In less than 70 years, beginning around 560 B.C. Persia’s Achaemenid Kings brought together all the disparate nations of the ancient Middle East into a single political unit.
Achaemenid egemony reached its peak after 522 B.C. under Darius I. The empire’s nucleus had been formed by earlier Achaemenids who, from a base in the region called Persia, laid claim to such ancient kingdoms as Media and Assyria.
Cyrus the Great created the actual imperial structure and extended his control to all the land between Bactria (current North Afghanistan) and Phrygia (current Anatolia in Turkey).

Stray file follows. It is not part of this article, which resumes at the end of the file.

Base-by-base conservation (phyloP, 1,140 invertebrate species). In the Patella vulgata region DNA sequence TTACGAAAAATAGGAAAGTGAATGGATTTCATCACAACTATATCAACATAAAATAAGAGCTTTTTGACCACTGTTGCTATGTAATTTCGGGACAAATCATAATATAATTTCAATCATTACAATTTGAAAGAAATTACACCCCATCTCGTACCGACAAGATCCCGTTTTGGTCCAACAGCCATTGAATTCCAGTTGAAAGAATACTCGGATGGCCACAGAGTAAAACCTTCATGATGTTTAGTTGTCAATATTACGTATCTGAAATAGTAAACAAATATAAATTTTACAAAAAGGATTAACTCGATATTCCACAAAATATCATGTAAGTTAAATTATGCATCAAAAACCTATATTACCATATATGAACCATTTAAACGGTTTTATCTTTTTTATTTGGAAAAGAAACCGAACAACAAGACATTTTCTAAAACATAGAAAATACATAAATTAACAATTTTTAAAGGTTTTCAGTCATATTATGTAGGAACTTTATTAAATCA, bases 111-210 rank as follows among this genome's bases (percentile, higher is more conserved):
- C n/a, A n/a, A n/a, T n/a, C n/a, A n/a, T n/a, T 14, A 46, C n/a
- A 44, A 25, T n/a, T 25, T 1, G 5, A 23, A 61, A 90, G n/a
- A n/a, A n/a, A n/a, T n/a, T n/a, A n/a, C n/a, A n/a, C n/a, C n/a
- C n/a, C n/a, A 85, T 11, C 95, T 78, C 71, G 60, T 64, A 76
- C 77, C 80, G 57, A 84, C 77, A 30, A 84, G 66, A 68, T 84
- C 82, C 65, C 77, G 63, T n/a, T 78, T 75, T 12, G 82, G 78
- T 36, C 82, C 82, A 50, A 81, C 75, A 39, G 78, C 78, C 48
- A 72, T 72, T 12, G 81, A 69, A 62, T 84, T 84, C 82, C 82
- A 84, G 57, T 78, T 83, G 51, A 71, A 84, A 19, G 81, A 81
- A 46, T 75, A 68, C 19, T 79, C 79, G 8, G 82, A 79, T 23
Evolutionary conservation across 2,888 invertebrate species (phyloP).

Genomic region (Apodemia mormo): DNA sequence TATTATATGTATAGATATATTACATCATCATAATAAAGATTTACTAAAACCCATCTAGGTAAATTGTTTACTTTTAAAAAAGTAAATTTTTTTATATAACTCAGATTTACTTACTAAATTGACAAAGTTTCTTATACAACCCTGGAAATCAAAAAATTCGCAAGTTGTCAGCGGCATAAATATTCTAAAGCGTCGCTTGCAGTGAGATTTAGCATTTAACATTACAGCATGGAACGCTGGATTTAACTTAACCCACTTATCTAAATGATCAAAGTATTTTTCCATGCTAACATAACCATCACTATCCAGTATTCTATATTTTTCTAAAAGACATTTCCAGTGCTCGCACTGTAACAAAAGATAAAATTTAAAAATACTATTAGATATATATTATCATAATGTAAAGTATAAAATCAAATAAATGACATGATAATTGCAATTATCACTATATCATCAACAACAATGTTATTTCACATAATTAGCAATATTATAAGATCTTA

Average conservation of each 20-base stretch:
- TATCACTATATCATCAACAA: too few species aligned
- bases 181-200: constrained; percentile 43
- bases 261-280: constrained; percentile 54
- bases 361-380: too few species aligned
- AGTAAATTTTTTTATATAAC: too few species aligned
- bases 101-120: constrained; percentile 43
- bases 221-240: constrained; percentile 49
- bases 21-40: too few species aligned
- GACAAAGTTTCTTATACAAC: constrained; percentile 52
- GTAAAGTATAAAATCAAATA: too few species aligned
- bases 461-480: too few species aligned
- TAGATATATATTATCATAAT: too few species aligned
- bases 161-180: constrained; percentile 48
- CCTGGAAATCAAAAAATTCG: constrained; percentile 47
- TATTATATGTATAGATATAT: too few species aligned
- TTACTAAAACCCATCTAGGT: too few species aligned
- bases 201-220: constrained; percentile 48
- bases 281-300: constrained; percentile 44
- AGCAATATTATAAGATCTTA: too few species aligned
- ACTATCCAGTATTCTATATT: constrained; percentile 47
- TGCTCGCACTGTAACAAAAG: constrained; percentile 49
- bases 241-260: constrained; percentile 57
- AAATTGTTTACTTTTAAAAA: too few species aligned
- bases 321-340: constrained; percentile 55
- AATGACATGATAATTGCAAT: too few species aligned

His successor, Cambyses II, absorbed Egypt. Then Darius pushed Persian dominance to its limits. By the end of his reign, the 1.600 mile long Royal Road connecting the imperial centre of Susa with Sardis in Lydia (current Turkey) was completed, as was the canal that joined the Mediterranean with the Red Sea.
The greek historian Herodotus mentioned 28 regions that figured in Persian history: 20 of these were satrapies, or subject states.